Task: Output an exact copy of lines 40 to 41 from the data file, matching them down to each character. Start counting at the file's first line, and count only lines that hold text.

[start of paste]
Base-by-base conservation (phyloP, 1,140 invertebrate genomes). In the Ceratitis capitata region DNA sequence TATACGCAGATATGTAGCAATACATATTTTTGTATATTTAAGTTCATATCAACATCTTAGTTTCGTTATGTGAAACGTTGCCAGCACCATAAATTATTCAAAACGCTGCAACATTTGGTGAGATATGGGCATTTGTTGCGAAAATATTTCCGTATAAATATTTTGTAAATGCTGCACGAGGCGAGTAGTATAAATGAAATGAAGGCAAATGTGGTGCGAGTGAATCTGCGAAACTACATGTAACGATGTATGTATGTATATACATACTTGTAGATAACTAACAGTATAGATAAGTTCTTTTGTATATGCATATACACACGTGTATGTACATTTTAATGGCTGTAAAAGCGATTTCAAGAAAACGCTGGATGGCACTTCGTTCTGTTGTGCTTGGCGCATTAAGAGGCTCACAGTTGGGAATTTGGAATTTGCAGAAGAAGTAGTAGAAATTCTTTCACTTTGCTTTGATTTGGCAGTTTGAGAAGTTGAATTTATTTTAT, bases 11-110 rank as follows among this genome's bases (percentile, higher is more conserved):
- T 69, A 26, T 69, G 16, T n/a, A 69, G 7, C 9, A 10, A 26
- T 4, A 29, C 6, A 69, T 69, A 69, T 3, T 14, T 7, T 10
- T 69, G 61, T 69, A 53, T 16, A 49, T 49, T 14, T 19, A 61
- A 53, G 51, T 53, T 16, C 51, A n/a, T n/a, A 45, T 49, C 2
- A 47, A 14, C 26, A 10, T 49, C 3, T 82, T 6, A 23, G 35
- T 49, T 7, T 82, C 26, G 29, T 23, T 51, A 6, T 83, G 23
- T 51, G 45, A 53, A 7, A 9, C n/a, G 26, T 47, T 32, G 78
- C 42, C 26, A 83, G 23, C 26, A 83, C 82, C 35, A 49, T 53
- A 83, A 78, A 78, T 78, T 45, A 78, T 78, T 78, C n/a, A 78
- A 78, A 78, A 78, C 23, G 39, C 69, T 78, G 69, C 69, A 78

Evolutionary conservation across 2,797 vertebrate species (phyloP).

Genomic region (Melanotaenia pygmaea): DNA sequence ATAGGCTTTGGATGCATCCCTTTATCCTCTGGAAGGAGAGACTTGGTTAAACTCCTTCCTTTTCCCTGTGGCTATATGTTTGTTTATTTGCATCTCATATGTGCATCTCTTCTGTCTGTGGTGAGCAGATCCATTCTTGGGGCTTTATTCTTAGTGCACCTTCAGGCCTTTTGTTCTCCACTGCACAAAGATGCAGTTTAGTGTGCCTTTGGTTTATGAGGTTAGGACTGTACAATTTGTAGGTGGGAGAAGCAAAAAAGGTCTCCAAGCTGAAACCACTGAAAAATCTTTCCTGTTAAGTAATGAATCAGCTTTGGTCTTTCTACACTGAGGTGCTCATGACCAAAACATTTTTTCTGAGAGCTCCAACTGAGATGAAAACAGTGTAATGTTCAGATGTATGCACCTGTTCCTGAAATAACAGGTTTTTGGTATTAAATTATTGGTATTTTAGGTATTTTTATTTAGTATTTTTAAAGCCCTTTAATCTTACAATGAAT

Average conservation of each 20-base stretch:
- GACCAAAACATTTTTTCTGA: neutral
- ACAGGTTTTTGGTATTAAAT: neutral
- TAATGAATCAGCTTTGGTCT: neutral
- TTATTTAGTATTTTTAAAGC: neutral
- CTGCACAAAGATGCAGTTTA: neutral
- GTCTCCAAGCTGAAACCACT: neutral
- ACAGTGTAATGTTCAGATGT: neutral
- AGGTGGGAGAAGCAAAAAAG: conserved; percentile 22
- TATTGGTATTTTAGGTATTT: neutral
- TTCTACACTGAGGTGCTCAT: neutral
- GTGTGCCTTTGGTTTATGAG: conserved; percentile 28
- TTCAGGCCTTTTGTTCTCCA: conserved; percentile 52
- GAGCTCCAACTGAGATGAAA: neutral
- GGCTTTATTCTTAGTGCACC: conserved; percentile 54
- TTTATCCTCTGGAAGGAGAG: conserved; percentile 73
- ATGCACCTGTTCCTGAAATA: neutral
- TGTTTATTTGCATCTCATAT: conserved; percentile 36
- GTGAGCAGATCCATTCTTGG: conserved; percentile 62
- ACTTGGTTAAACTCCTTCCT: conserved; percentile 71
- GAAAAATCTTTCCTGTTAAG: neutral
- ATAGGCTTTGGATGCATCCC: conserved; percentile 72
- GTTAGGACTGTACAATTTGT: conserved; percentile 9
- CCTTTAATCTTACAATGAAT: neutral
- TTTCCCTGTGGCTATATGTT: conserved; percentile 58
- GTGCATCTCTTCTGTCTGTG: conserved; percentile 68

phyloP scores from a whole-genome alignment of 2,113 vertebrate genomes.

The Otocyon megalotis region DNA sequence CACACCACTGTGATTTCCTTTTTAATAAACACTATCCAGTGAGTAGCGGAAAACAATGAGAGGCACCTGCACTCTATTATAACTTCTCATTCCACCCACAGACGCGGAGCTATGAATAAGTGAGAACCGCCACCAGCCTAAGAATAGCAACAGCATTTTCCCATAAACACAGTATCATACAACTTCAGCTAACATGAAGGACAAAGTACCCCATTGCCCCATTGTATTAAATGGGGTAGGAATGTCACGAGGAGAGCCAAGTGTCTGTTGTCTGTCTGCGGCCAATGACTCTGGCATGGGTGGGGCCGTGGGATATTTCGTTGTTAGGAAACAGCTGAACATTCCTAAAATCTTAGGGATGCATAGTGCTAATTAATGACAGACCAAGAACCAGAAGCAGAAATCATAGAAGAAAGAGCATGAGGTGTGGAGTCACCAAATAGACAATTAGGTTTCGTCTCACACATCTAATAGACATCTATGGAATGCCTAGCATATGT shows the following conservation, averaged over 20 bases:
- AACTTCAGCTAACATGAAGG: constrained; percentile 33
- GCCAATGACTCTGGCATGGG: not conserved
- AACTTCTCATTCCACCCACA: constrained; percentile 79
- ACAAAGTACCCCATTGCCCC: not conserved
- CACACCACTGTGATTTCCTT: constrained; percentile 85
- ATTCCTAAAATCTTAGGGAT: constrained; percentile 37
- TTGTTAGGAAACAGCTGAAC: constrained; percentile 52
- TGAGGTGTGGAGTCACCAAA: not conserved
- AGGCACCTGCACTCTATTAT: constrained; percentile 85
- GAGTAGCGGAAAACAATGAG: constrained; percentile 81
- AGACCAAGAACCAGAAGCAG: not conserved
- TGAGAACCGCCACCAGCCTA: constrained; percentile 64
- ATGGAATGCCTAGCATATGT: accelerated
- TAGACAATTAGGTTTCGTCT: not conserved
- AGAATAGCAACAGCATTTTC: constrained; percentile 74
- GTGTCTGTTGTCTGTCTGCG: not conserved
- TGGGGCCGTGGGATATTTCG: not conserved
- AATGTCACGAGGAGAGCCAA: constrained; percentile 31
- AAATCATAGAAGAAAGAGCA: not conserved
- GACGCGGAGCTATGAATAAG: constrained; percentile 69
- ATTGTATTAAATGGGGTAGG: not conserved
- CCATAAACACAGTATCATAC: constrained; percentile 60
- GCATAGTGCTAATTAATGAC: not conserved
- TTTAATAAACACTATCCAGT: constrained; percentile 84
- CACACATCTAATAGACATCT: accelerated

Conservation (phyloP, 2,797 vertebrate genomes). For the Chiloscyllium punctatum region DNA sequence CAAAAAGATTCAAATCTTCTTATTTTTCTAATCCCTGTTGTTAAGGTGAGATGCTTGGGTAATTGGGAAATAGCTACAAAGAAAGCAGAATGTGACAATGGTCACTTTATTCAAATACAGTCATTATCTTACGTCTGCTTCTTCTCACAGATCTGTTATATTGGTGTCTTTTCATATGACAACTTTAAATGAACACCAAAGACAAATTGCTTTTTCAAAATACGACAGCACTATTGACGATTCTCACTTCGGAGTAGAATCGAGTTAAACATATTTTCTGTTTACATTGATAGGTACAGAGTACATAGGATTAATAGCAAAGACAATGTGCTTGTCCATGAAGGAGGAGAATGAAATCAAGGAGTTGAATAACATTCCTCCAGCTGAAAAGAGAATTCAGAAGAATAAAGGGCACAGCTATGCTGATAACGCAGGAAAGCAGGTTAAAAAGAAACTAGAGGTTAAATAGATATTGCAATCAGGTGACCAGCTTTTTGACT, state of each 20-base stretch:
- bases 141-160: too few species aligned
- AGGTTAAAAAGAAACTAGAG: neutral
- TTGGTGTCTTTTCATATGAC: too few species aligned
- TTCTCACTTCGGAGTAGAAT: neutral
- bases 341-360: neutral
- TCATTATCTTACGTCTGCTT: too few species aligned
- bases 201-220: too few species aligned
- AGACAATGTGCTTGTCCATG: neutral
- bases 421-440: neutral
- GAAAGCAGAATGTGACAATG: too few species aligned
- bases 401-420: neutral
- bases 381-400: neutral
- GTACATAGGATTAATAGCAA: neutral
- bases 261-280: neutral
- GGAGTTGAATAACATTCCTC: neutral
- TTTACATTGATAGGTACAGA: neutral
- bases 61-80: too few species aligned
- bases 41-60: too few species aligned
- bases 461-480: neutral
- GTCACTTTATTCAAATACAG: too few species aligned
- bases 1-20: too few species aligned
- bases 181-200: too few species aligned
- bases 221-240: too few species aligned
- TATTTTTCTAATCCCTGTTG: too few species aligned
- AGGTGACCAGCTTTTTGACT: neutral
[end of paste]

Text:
phyloP scores from a whole-genome alignment of 2,113 vertebrate genomes.

The Otocyon megalotis region DNA sequence CACACCACTGTGATTTCCTTTTTAATAAACACTATCCAGTGAGTAGCGGAAAACAATGAGAGGCACCTGCACTCTATTATAACTTCTCATTCCACCCACAGACGCGGAGCTATGAATAAGTGAGAACCGCCACCAGCCTAAGAATAGCAACAGCATTTTCCCATAAACACAGTATCATACAACTTCAGCTAACATGAAGGACAAAGTACCCCATTGCCCCATTGTATTAAATGGGGTAGGAATGTCACGAGGAGAGCCAAGTGTCTGTTGTCTGTCTGCGGCCAATGACTCTGGCATGGGTGGGGCCGTGGGATATTTCGTTGTTAGGAAACAGCTGAACATTCCTAAAATCTTAGGGATGCATAGTGCTAATTAATGACAGACCAAGAACCAGAAGCAGAAATCATAGAAGAAAGAGCATGAGGTGTGGAGTCACCAAATAGACAATTAGGTTTCGTCTCACACATCTAATAGACATCTATGGAATGCCTAGCATATGT shows the following conservation, averaged over 20 bases: